When FBI Director James Comey wrote his bombshell letter to Congress on Friday about newly discovered emails that were potentially “pertinent” to the investigation into Hillary Clinton’s private email server, agents had not been able to review any of the material, because the bureau had not yet gotten a search warrant to read them, three government officials who have been briefed on the probe told Yahoo News.
At the time Comey wrote the letter, “he had no idea what was in the content of the emails,” one of the officials said, referring to recently discovered emails that were found on the laptop of disgraced ex-Rep. Anthony Weiner, the estranged husband of top Clinton aide Huma Abedin. Weiner is under investigation for allegedly sending illicit text messages to a 15-year-old girl.
As of Saturday night, the FBI was still in talks with the Justice Department about obtaining a warrant that would allow agency officials to read any of the newly discovered Abedin emails, and therefore was still in the dark about whether they include any classified material that the bureau has not already seen.
“We do not have a warrant,” a senior law enforcement official said. “Discussions are under way [between the FBI and the Justice Department] as to the best way to move forward.”
That Comey and other senior FBI officials were not aware of what was in the emails — and whether they contained any material the FBI had not already obtained — is important because Donald Trump’s campaign and Republicans in Congress have suggested that the FBI director would not have written his letter unless he had been made aware of significant new emails that might justify reopening the investigation into the Clinton server.
But a message that Comey wrote to all FBI agents Friday seeking to explain his decision to write the controversial letter strongly hinted that investigators did not not yet have legal authority establishing “probable cause” to review the content of Abedin’s emails on Weiner’s electronic devices.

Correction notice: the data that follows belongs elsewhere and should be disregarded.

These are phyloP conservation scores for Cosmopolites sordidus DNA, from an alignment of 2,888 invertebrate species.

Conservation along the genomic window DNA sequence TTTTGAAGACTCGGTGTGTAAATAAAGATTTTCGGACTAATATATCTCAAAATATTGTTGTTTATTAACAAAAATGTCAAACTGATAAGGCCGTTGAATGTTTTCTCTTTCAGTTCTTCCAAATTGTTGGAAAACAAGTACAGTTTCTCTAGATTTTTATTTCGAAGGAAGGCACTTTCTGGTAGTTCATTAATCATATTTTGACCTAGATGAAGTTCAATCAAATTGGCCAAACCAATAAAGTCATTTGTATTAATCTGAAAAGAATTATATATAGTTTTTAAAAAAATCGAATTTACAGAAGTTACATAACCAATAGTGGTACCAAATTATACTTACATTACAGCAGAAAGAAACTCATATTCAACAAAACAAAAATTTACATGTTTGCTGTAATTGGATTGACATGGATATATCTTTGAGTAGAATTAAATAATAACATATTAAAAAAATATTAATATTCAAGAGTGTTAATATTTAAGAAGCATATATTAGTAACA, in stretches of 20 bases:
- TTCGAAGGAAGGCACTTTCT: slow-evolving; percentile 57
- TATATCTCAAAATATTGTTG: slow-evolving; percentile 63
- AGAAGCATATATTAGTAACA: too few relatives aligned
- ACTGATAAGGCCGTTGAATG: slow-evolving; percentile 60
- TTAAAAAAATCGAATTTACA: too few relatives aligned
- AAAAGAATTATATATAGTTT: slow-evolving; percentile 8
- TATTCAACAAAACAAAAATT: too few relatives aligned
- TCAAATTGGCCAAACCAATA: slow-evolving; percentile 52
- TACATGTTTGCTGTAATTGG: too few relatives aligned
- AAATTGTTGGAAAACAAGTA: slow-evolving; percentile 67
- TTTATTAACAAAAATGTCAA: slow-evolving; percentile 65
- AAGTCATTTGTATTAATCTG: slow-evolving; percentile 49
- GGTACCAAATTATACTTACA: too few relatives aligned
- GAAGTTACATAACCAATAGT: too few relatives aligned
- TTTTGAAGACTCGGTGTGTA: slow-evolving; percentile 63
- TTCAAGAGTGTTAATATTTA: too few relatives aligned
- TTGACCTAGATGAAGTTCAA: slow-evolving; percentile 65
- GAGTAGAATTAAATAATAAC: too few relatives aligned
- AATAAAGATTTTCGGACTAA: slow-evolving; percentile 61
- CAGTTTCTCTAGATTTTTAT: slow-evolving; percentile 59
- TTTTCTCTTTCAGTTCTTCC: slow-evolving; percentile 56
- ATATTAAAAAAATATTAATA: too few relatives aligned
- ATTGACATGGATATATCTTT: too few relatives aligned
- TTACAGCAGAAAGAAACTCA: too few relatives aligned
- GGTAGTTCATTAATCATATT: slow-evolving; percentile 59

In that message, Comey told agents that he had only been briefed on Thursday about the matter and that the “recommendation” of investigators was “with respect to seeking access to emails that have recently been found in an unrelated case.”
Comey approved the recommendation to seek judicial access to the material that day, he wrote.
“Because those emails appear to be pertinent to our investigation, I agreed that we should take appropriate steps to obtain and review them,” he told agents.
Comey’s letter to Congress has subjected the FBI director to withering criticism. Top Justice Department officials were described by a government source as “apoplectic” over the letter. Senior officials “strongly discouraged” Comey from sending it, telling FBI officials last week it would violate longstanding department policy against taking actions in the days before an election that might influence the outcome, a U.S official familiar with the matter told Yahoo News. “He was acting independently of the guidance given to him,” said the U.S. official.
Comey insisted in his message to agents that he felt he had “an obligation” to inform Congress about the new material because he had previously testified that the bureau’s investigation into the Clinton email server was completed. He said it would be “misleading to the American people were we not to supplement the record.” He added, “Given that we don’t know the significance of this newly discovered collection of emails, I don’t want to create a misleading impression.”
The decision to send the letter “wasn’t easy,” said the senior law enforcement official. Comey and top FBI officials debated what course to take once they learned about the discovery on Weiner’s laptop – said to include thousands of Abedin’s emails. In the end, the official said, Comey feared that if he chose to move forward and seek access to the emails and didn’t immediately alert Congress, the FBI’s efforts would leak to the media and the director would be accused of concealing information.
“This was the least bad choice,” the senior official said.